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Riot – A React-like, 2.5K user interface library (muut.com)
388 points by tipiirai on Jan 22, 2015 | hide | past | favorite | 214 comments

I just wish there was a way to fast forward 2 years into a 10k LOC project to find out what new problems this creates. After running after the new hotness in technology for the last 5 years, I've realised it's never about the problems it solves today. It's the shit that you have to maintain a couple of years down the line.

(Not saying that this is bad -- just a random rant)

FWIW, the framework I wrote (Mithril) is a direct product of working on a multiple-man-year Angular codebase and the pains that arise from such a beast. I wrote about that here ( http://lhorie.github.io/mithril-blog/lessons-learned-from-an... )

On a related topic, I talk about complexity walls (the idea of code that outgrows a framework's zone of comfort) here ( http://lhorie.github.io/mithril-blog/decreasing-cognitive-lo... ) and there are slides for a presentation I gave a while back that talks about the design decisions that went into Mithril to reduce learning curves. (here: http://lhorie.github.io/mithril-presentation-oct-js-tech-nig... )

Mithril is a tremendous little framework, and Leo has done an exemplary job of writing it, documenting it and blogging about usage patterns and tricks. While declining frequent requests that he cram more functionality into its core, he takes the time to explain the trade-offs, showing a deep understanding of the problem space which gives me confidence to build upon his work. So thanks Leo!

Hopefully, in time, more people will realise the "zen" of mithril's minimal approach. In the meantime, interested readers can check out lichess.org, which recently rewrote its impressive UI using mithril.

I work at a coding bootcamp and we recently used Mithril to teach one of our JS units. I was skeptical at first that it would be properly understood by novice developers... boy was I wrong.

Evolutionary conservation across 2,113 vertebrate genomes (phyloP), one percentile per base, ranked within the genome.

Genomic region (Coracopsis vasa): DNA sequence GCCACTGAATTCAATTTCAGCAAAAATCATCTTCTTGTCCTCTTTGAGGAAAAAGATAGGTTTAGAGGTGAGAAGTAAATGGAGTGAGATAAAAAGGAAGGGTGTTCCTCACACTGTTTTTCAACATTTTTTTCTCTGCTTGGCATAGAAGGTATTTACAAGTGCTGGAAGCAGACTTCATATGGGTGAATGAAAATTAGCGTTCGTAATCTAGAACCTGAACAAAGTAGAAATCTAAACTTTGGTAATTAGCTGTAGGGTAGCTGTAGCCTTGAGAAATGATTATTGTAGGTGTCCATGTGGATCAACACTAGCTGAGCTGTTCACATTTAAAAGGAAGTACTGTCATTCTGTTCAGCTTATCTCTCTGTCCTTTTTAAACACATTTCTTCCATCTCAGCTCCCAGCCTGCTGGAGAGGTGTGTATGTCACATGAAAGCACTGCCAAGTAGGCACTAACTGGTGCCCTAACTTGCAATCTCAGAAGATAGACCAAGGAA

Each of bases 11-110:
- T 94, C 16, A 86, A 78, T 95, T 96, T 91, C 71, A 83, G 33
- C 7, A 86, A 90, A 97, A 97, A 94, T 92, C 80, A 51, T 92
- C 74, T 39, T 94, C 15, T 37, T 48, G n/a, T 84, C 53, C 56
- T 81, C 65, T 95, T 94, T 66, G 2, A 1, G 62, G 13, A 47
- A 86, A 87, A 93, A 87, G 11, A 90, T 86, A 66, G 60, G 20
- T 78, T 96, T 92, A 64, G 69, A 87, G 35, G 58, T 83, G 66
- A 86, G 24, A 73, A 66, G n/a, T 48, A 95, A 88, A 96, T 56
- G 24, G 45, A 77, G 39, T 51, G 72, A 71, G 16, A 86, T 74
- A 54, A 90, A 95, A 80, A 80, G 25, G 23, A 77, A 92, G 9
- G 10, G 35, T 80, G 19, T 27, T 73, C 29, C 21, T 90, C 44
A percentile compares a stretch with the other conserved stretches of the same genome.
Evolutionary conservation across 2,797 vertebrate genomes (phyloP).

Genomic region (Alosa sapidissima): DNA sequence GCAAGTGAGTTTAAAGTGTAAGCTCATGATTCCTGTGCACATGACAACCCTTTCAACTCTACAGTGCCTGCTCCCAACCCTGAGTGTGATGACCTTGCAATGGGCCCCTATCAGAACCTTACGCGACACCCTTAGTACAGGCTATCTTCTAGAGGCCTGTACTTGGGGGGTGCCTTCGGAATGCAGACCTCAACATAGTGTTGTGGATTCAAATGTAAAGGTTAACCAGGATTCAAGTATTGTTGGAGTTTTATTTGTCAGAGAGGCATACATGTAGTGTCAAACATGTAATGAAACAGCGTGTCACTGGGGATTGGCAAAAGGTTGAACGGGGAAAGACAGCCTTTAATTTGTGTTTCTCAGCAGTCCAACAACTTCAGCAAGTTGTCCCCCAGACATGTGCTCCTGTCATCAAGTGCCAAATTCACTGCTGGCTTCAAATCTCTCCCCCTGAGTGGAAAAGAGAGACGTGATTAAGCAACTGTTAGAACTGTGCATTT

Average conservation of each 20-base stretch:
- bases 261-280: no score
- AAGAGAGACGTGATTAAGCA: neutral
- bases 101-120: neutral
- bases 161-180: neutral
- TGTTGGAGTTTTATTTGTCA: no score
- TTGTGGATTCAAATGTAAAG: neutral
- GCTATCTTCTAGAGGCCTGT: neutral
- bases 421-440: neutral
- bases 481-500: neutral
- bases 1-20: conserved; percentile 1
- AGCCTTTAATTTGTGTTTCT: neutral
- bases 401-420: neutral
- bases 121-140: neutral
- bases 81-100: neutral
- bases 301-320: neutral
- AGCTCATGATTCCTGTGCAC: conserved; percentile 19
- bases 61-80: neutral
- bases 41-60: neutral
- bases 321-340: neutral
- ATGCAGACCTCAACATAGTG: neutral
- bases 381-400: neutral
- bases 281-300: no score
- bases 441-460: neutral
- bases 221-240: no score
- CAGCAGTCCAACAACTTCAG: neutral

Mithril is an awesome framework. A breath of fresh air really.

Mithril "HTML" syntax is not for my taste:

return m("html", [

    m("body", [


        m("button", "Add"),

        m("table", [

            m("tr", [

                m("td", [



                m("td", "task description"),




I did a quick tweak of React's JSX transpiler to output mithril-compatible code [1], as the above was the sort of syntax I was using JSX to get away from!

    return <html>
              <td><input type="checkbox"/></td>
              <td>task description</td>
[1] https://github.com/insin/msx/

Definitely more readable than Mithril

I think it starts to look like HAML / Slim / Jade once you use CoffeeScript. Understandably not for everyone, but I quite like it, and it doesn't mess with your syntax highlighting like JSX does.

  m "body",
    m "input"
    m "button", "Add"
    m "table",
      m "tr",
        m "td",
          m "input[type=checkbox]"
        m "td", "task description"

Agreed, it's not the best. Maybe you can help come up with something more palatable?

yes man, this abstraction is horror, I hope mithril adheres to something else for declarative tasks a the one above

Where does Mithril fit in this stack: RequireJs, Knockout (with components), SammyJS (for routing/browser history and events)?

--After doing some reading it looks like it replaces some of knockout and sammy but I'd lose data binding and dependency tracking of knockout.